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Originally published Saturday, January 25, 2014 at 6:12 AM

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A race for more than mayor of Istanbul

The capital of Turkey may be Ankara, but the beating heart of the country is Istanbul. Now that a corruption scandal has engulfed the prime minister’s inner circle and imperiled his hold on power, the spotlight is shifting to the coming race for Istanbul mayor.


The New York Times

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ISTANBUL — Engin Bayrak owns a hardware store near the shores of the Golden Horn waterway, where ferries connect the European and Asian sides of this vast city. He has witnessed for himself the vast improvements in services over the last decade as Prime Minister Recep Tayyip Erdogan and his Islamist-rooted Justice and Development Party reshaped this city in their image.

“Clean water, reliable electricity — things we take for granted now — we didn’t have this before,” Bayrak said.

Even so, he says, now that a corruption scandal has exposed the dark side of the city’s steady growth, he will no longer support Erdogan or his party, known by the initials of its name in Turkish, AKP, in coming elections.

“It’s what came after this that has ruined this city,” he said. “The crazy projects are not crazy, they are greedy projects. While we got a few basic amenities, the government and Erdogan got rich. They built an empire on our land, without asking for our permission.”

The capital of Turkey may be Ankara, but the beating heart of the country is Istanbul. Now that a corruption scandal has engulfed the prime minister’s inner circle and imperiled Erdogan’s hold on power, the spotlight is shifting to the coming race for mayor. The contest will be held in March, and Erdogan’s secular and liberal opponents have increasingly looked to the election as the first step in challenging him at the ballot box.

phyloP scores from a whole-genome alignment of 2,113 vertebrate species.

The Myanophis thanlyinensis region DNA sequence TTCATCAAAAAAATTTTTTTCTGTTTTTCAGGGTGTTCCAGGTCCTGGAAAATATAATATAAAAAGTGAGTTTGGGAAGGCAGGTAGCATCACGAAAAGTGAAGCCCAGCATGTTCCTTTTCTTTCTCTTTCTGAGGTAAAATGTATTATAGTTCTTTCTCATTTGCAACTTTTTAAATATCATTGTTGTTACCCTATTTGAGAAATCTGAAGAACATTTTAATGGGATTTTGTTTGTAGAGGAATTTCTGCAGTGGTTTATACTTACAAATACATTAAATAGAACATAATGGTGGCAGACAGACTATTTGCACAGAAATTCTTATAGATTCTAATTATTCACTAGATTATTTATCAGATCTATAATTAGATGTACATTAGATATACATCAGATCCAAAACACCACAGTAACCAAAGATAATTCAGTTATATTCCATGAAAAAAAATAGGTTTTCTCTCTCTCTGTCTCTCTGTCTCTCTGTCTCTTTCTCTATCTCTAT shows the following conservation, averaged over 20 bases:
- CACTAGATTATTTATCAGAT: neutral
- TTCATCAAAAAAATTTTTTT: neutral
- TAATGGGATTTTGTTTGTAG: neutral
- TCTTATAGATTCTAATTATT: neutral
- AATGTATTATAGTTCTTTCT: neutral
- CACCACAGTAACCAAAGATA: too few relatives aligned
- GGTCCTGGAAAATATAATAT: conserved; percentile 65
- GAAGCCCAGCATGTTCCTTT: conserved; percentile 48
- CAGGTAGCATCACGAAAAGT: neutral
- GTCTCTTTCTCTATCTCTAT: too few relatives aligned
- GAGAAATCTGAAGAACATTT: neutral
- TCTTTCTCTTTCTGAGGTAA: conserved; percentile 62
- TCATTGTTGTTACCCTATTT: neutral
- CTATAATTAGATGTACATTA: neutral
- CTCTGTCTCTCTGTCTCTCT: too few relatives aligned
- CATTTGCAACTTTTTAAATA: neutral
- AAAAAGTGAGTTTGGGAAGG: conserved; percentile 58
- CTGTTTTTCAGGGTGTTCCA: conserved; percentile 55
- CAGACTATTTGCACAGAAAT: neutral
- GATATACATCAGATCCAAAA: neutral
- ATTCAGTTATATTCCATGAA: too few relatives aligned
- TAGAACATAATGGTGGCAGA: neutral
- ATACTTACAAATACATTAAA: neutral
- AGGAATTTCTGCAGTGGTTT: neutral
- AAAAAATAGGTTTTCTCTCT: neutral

Bayrak’s comments may not represent the majority’s views. There are still plenty of religiously conservative voters who seem, for now, to be willing to overlook the corruption allegations. But the comments reflect a growing unease among Istanbul residents about the ramifications of the AKP’s time in power that Erdogan’s opponents hope will reverberate come election time.

“The path to power”

Historically, the mayoralty of Istanbul has offered an important route to national power. This holds true not only for individuals like Erdogan, who once led the city and used the position as a springboard to prime minister, but also for the party that secures the office. Istanbul, with roughly 15 million people, represents nearly 20 percent of the country’s total population.

“Istanbul is the path to power in Turkey,” said Soner Cagaptay, director of the Turkish Research Program at the Washington Institute for Near East Policy. “You can put the country of Austria in it and still have room for a few other European countries,” he added, referring to Austria’s population.